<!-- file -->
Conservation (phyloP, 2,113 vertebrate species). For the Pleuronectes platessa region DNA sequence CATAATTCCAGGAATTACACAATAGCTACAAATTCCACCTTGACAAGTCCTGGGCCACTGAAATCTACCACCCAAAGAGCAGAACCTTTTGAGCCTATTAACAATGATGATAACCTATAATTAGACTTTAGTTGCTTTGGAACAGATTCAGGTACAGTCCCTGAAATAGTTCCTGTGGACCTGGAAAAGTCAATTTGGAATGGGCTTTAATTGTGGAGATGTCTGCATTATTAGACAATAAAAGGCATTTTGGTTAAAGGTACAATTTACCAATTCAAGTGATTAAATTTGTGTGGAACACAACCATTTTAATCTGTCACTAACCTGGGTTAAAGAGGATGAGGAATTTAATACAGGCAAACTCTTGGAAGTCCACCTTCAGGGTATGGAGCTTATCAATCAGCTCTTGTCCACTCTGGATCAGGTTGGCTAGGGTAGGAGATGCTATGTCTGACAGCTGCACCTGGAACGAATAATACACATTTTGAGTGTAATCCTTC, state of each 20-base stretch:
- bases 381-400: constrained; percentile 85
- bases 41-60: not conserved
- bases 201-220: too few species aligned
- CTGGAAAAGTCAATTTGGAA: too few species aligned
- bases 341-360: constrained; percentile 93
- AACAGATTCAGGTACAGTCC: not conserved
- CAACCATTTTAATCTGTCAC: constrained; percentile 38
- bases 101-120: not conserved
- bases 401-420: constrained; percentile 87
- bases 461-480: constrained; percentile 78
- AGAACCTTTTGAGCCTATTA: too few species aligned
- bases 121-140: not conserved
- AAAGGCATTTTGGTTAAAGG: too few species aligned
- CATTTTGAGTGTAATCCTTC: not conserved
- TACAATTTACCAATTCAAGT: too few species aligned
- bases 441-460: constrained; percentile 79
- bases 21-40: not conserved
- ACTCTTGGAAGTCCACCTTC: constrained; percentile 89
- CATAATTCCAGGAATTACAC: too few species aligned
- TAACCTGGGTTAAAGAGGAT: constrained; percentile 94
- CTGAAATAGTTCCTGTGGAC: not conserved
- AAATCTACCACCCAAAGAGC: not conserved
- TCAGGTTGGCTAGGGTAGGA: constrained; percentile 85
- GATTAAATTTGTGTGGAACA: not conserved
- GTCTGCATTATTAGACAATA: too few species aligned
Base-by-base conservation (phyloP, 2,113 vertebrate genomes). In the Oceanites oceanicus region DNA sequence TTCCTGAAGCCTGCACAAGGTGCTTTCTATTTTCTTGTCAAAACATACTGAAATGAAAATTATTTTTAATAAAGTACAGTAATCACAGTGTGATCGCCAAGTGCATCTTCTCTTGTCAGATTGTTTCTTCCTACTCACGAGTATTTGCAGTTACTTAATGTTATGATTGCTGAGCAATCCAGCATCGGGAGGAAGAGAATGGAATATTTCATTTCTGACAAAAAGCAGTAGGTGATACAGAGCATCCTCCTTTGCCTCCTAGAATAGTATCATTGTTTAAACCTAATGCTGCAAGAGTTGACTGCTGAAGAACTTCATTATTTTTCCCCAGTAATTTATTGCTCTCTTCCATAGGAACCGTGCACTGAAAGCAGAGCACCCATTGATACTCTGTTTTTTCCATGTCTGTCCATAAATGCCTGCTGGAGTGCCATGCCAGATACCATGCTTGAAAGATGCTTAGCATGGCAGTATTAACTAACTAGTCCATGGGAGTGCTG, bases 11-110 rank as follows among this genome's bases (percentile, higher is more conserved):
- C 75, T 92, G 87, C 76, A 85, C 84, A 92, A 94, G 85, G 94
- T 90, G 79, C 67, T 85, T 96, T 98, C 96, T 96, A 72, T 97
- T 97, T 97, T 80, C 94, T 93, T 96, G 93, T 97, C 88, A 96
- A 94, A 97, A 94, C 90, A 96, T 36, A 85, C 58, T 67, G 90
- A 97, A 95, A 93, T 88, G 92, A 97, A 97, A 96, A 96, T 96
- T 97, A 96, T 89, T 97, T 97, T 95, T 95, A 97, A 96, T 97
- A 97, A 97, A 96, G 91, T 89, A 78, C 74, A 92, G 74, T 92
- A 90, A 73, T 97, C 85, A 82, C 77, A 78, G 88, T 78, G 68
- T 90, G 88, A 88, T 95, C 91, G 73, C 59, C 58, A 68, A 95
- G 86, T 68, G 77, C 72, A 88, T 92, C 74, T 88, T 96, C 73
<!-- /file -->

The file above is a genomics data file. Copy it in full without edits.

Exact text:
Conservation (phyloP, 2,113 vertebrate species). For the Pleuronectes platessa region DNA sequence CATAATTCCAGGAATTACACAATAGCTACAAATTCCACCTTGACAAGTCCTGGGCCACTGAAATCTACCACCCAAAGAGCAGAACCTTTTGAGCCTATTAACAATGATGATAACCTATAATTAGACTTTAGTTGCTTTGGAACAGATTCAGGTACAGTCCCTGAAATAGTTCCTGTGGACCTGGAAAAGTCAATTTGGAATGGGCTTTAATTGTGGAGATGTCTGCATTATTAGACAATAAAAGGCATTTTGGTTAAAGGTACAATTTACCAATTCAAGTGATTAAATTTGTGTGGAACACAACCATTTTAATCTGTCACTAACCTGGGTTAAAGAGGATGAGGAATTTAATACAGGCAAACTCTTGGAAGTCCACCTTCAGGGTATGGAGCTTATCAATCAGCTCTTGTCCACTCTGGATCAGGTTGGCTAGGGTAGGAGATGCTATGTCTGACAGCTGCACCTGGAACGAATAATACACATTTTGAGTGTAATCCTTC, state of each 20-base stretch:
- bases 381-400: constrained; percentile 85
- bases 41-60: not conserved
- bases 201-220: too few species aligned
- CTGGAAAAGTCAATTTGGAA: too few species aligned
- bases 341-360: constrained; percentile 93
- AACAGATTCAGGTACAGTCC: not conserved
- CAACCATTTTAATCTGTCAC: constrained; percentile 38
- bases 101-120: not conserved
- bases 401-420: constrained; percentile 87
- bases 461-480: constrained; percentile 78
- AGAACCTTTTGAGCCTATTA: too few species aligned
- bases 121-140: not conserved
- AAAGGCATTTTGGTTAAAGG: too few species aligned
- CATTTTGAGTGTAATCCTTC: not conserved
- TACAATTTACCAATTCAAGT: too few species aligned
- bases 441-460: constrained; percentile 79
- bases 21-40: not conserved
- ACTCTTGGAAGTCCACCTTC: constrained; percentile 89
- CATAATTCCAGGAATTACAC: too few species aligned
- TAACCTGGGTTAAAGAGGAT: constrained; percentile 94
- CTGAAATAGTTCCTGTGGAC: not conserved
- AAATCTACCACCCAAAGAGC: not conserved
- TCAGGTTGGCTAGGGTAGGA: constrained; percentile 85
- GATTAAATTTGTGTGGAACA: not conserved
- GTCTGCATTATTAGACAATA: too few species aligned
Base-by-base conservation (phyloP, 2,113 vertebrate genomes). In the Oceanites oceanicus region DNA sequence TTCCTGAAGCCTGCACAAGGTGCTTTCTATTTTCTTGTCAAAACATACTGAAATGAAAATTATTTTTAATAAAGTACAGTAATCACAGTGTGATCGCCAAGTGCATCTTCTCTTGTCAGATTGTTTCTTCCTACTCACGAGTATTTGCAGTTACTTAATGTTATGATTGCTGAGCAATCCAGCATCGGGAGGAAGAGAATGGAATATTTCATTTCTGACAAAAAGCAGTAGGTGATACAGAGCATCCTCCTTTGCCTCCTAGAATAGTATCATTGTTTAAACCTAATGCTGCAAGAGTTGACTGCTGAAGAACTTCATTATTTTTCCCCAGTAATTTATTGCTCTCTTCCATAGGAACCGTGCACTGAAAGCAGAGCACCCATTGATACTCTGTTTTTTCCATGTCTGTCCATAAATGCCTGCTGGAGTGCCATGCCAGATACCATGCTTGAAAGATGCTTAGCATGGCAGTATTAACTAACTAGTCCATGGGAGTGCTG, bases 11-110 rank as follows among this genome's bases (percentile, higher is more conserved):
- C 75, T 92, G 87, C 76, A 85, C 84, A 92, A 94, G 85, G 94
- T 90, G 79, C 67, T 85, T 96, T 98, C 96, T 96, A 72, T 97
- T 97, T 97, T 80, C 94, T 93, T 96, G 93, T 97, C 88, A 96
- A 94, A 97, A 94, C 90, A 96, T 36, A 85, C 58, T 67, G 90
- A 97, A 95, A 93, T 88, G 92, A 97, A 97, A 96, A 96, T 96
- T 97, A 96, T 89, T 97, T 97, T 95, T 95, A 97, A 96, T 97
- A 97, A 97, A 96, G 91, T 89, A 78, C 74, A 92, G 74, T 92
- A 90, A 73, T 97, C 85, A 82, C 77, A 78, G 88, T 78, G 68
- T 90, G 88, A 88, T 95, C 91, G 73, C 59, C 58, A 68, A 95
- G 86, T 68, G 77, C 72, A 88, T 92, C 74, T 88, T 96, C 73